Thursday, October 14, 2010
Visiting Villages #2 - Potato Picking
Visiting Villages #2 Potato Picking
It is Fall. The weather has gotten cooler and grayer, but it is not cold yet. In the villages, there is a flurry of activity. Just like squirrels before the winter, village folk are busy bringing in every harvest they have. In Bulgaria one of the harder harvests is picking potatoes. When we visited our friend, you could see people all thru the village walking around with large “dirty white” burlap, or multi-colored bags heading back to their homes one bag at a time to bring in the potatoes – or apples, or pears, or tomatoes, or…
As we were returning our walk in the woods, just outside of the village there was a group of people working hard in one of the potato fields. The views of the mountains from their potato field were beautiful. However, we doubt many of the workers took any time to “view the local scenery”. They were bent over pulling the potatoes out of the ground. We believe they knew there was heavy rain coming the next day, so there was some urgency to getting this done before the field turned into a muddy quagmire.
The village we were visiting is a “mixed religion” town. There are many Muslims, and also many Christians. The younger generations of both religions are not practicing either. But they all work together. In this field there were two Muslim women in traditional “work garb”, and several other women and girls in western clothes. (Lynn took note that there were NO men working in this field!) What you are wearing has nothing to do with the work which must be done.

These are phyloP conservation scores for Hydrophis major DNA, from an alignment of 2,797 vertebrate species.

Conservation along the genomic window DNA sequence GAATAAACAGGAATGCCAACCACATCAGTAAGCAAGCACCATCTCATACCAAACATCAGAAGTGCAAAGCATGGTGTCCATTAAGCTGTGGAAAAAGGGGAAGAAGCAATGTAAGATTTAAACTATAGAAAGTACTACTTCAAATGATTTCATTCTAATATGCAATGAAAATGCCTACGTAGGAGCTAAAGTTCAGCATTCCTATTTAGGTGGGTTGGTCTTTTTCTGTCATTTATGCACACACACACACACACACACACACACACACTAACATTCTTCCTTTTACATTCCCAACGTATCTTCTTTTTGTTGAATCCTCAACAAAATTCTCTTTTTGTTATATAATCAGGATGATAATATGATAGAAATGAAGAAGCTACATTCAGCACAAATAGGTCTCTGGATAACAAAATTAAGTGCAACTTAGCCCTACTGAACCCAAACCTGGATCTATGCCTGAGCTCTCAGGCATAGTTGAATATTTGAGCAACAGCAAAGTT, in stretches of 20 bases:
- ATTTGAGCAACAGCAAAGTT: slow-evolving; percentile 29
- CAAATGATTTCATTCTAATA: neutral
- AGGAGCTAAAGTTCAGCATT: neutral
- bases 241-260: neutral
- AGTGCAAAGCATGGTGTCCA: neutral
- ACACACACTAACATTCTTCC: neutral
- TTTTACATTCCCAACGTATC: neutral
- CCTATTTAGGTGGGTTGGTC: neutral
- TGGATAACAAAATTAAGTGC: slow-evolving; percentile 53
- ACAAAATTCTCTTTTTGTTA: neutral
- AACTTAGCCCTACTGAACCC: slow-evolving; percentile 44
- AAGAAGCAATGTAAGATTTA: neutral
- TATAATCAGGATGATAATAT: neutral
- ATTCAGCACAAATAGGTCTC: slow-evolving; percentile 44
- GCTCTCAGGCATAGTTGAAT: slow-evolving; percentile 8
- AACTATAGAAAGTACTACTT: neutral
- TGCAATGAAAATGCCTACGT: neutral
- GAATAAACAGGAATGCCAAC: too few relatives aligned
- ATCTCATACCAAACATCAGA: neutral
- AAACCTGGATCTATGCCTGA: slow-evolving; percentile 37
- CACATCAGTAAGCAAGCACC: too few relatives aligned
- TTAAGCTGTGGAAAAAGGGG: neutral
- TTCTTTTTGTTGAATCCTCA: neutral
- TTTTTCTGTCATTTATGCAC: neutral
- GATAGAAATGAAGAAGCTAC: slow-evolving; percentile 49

And the work is similar to what has been done for ages. No matter how you bring “up the potatoes”, you still have to bend over, pick them out, clean the dirt from them, put them into buckets, and then into bags for transporting. Sometimes there is a small tractor with a special equipment to turn the soil, and bring the potatoes up toward the top. Other times, it is just lots of digging with a pitch fork. The hardest method is to use a big type of hoe to “pound the dirt”, and turn over the soil. That is what they were doing in this field. But, whatever method you use, you have to be careful not to damage the “tubers”.
We stopped to watch this activity, and take some pictures. Our walking path was quite a ways from the work field, but it was still easy to see the activity. However, we did not stay long. Our fellow volunteer is known by everyone in the town. We had already gotten about 6 pounds of fruit from other villagers picking berries just before we reached the potato field. We did not want to be given 20 more pounds of potatoes to take on the 5 hour ride back to Plovdiv. Even though we were tired from our long hike, there was a small part of me, which would have liked to help in the field, and bring some of the potatoes home. Maybe that is just part of my Irish “potato” ancestry pushing up to the top.
Thanks for reading